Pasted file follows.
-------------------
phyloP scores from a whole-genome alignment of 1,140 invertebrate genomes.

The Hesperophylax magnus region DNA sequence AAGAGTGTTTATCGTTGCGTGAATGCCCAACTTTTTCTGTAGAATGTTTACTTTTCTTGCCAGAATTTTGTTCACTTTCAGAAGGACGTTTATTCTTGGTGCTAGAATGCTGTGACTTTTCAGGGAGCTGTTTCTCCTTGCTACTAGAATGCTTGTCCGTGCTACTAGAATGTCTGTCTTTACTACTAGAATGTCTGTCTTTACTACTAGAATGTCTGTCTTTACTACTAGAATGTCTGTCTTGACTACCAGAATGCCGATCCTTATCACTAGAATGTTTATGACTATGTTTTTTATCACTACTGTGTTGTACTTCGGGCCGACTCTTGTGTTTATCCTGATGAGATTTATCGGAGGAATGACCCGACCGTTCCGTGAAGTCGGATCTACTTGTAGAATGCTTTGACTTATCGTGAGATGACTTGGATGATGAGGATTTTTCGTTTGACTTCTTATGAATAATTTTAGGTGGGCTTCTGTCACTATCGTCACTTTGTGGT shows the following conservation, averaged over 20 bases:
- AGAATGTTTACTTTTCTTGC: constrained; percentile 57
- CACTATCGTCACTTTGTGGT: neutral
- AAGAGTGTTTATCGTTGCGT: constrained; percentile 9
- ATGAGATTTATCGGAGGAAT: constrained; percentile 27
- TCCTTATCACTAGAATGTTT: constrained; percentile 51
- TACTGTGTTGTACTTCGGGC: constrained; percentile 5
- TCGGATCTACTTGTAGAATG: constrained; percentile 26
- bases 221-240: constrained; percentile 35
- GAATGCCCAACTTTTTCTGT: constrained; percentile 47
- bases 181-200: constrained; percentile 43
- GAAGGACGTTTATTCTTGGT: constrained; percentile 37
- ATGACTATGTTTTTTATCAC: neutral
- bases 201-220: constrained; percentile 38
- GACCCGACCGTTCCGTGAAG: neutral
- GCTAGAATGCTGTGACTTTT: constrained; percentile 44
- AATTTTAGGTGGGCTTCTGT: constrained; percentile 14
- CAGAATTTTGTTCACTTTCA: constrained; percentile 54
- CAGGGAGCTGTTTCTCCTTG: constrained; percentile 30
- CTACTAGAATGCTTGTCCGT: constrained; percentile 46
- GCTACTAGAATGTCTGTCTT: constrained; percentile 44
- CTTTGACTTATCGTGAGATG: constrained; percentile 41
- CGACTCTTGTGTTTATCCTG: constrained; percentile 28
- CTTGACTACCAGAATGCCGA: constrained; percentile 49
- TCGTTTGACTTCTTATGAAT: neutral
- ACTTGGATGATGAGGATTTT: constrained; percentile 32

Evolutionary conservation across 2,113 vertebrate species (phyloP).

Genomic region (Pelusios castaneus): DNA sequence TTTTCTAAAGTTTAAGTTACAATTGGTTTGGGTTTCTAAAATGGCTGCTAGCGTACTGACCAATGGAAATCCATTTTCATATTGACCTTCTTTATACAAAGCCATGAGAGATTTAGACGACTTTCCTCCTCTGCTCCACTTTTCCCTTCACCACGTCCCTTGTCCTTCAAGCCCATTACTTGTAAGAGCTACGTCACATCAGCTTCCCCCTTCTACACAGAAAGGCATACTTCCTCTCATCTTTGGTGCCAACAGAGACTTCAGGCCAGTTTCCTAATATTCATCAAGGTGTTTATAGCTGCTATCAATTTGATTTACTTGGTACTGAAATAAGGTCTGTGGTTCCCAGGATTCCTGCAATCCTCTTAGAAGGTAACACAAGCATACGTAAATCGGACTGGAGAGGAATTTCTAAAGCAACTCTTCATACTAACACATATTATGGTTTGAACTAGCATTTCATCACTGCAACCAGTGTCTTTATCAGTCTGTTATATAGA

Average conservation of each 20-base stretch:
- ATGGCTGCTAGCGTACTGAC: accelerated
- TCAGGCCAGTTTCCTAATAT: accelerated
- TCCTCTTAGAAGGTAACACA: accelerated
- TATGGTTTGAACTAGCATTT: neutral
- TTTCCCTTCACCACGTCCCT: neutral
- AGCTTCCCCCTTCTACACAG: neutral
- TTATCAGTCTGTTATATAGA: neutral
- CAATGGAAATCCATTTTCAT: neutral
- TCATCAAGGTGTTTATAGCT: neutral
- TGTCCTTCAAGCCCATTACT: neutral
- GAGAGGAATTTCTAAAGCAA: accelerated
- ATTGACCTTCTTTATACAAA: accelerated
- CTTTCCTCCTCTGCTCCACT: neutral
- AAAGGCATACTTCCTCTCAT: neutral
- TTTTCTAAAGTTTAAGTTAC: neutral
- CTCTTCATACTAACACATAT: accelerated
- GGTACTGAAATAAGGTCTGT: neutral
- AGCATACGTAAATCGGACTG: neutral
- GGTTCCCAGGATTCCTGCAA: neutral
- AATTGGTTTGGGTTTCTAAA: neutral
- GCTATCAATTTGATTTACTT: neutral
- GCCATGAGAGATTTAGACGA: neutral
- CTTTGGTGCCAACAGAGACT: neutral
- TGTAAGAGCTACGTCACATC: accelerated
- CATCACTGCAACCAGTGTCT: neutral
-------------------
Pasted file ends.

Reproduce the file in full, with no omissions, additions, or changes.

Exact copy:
phyloP scores from a whole-genome alignment of 1,140 invertebrate genomes.

The Hesperophylax magnus region DNA sequence AAGAGTGTTTATCGTTGCGTGAATGCCCAACTTTTTCTGTAGAATGTTTACTTTTCTTGCCAGAATTTTGTTCACTTTCAGAAGGACGTTTATTCTTGGTGCTAGAATGCTGTGACTTTTCAGGGAGCTGTTTCTCCTTGCTACTAGAATGCTTGTCCGTGCTACTAGAATGTCTGTCTTTACTACTAGAATGTCTGTCTTTACTACTAGAATGTCTGTCTTTACTACTAGAATGTCTGTCTTGACTACCAGAATGCCGATCCTTATCACTAGAATGTTTATGACTATGTTTTTTATCACTACTGTGTTGTACTTCGGGCCGACTCTTGTGTTTATCCTGATGAGATTTATCGGAGGAATGACCCGACCGTTCCGTGAAGTCGGATCTACTTGTAGAATGCTTTGACTTATCGTGAGATGACTTGGATGATGAGGATTTTTCGTTTGACTTCTTATGAATAATTTTAGGTGGGCTTCTGTCACTATCGTCACTTTGTGGT shows the following conservation, averaged over 20 bases:
- AGAATGTTTACTTTTCTTGC: constrained; percentile 57
- CACTATCGTCACTTTGTGGT: neutral
- AAGAGTGTTTATCGTTGCGT: constrained; percentile 9
- ATGAGATTTATCGGAGGAAT: constrained; percentile 27
- TCCTTATCACTAGAATGTTT: constrained; percentile 51
- TACTGTGTTGTACTTCGGGC: constrained; percentile 5
- TCGGATCTACTTGTAGAATG: constrained; percentile 26
- bases 221-240: constrained; percentile 35
- GAATGCCCAACTTTTTCTGT: constrained; percentile 47
- bases 181-200: constrained; percentile 43
- GAAGGACGTTTATTCTTGGT: constrained; percentile 37
- ATGACTATGTTTTTTATCAC: neutral
- bases 201-220: constrained; percentile 38
- GACCCGACCGTTCCGTGAAG: neutral
- GCTAGAATGCTGTGACTTTT: constrained; percentile 44
- AATTTTAGGTGGGCTTCTGT: constrained; percentile 14
- CAGAATTTTGTTCACTTTCA: constrained; percentile 54
- CAGGGAGCTGTTTCTCCTTG: constrained; percentile 30
- CTACTAGAATGCTTGTCCGT: constrained; percentile 46
- GCTACTAGAATGTCTGTCTT: constrained; percentile 44
- CTTTGACTTATCGTGAGATG: constrained; percentile 41
- CGACTCTTGTGTTTATCCTG: constrained; percentile 28
- CTTGACTACCAGAATGCCGA: constrained; percentile 49
- TCGTTTGACTTCTTATGAAT: neutral
- ACTTGGATGATGAGGATTTT: constrained; percentile 32

Evolutionary conservation across 2,113 vertebrate species (phyloP).

Genomic region (Pelusios castaneus): DNA sequence TTTTCTAAAGTTTAAGTTACAATTGGTTTGGGTTTCTAAAATGGCTGCTAGCGTACTGACCAATGGAAATCCATTTTCATATTGACCTTCTTTATACAAAGCCATGAGAGATTTAGACGACTTTCCTCCTCTGCTCCACTTTTCCCTTCACCACGTCCCTTGTCCTTCAAGCCCATTACTTGTAAGAGCTACGTCACATCAGCTTCCCCCTTCTACACAGAAAGGCATACTTCCTCTCATCTTTGGTGCCAACAGAGACTTCAGGCCAGTTTCCTAATATTCATCAAGGTGTTTATAGCTGCTATCAATTTGATTTACTTGGTACTGAAATAAGGTCTGTGGTTCCCAGGATTCCTGCAATCCTCTTAGAAGGTAACACAAGCATACGTAAATCGGACTGGAGAGGAATTTCTAAAGCAACTCTTCATACTAACACATATTATGGTTTGAACTAGCATTTCATCACTGCAACCAGTGTCTTTATCAGTCTGTTATATAGA

Average conservation of each 20-base stretch:
- ATGGCTGCTAGCGTACTGAC: accelerated
- TCAGGCCAGTTTCCTAATAT: accelerated
- TCCTCTTAGAAGGTAACACA: accelerated
- TATGGTTTGAACTAGCATTT: neutral
- TTTCCCTTCACCACGTCCCT: neutral
- AGCTTCCCCCTTCTACACAG: neutral
- TTATCAGTCTGTTATATAGA: neutral
- CAATGGAAATCCATTTTCAT: neutral
- TCATCAAGGTGTTTATAGCT: neutral
- TGTCCTTCAAGCCCATTACT: neutral
- GAGAGGAATTTCTAAAGCAA: accelerated
- ATTGACCTTCTTTATACAAA: accelerated
- CTTTCCTCCTCTGCTCCACT: neutral
- AAAGGCATACTTCCTCTCAT: neutral
- TTTTCTAAAGTTTAAGTTAC: neutral
- CTCTTCATACTAACACATAT: accelerated
- GGTACTGAAATAAGGTCTGT: neutral
- AGCATACGTAAATCGGACTG: neutral
- GGTTCCCAGGATTCCTGCAA: neutral
- AATTGGTTTGGGTTTCTAAA: neutral
- GCTATCAATTTGATTTACTT: neutral
- GCCATGAGAGATTTAGACGA: neutral
- CTTTGGTGCCAACAGAGACT: neutral
- TGTAAGAGCTACGTCACATC: accelerated
- CATCACTGCAACCAGTGTCT: neutral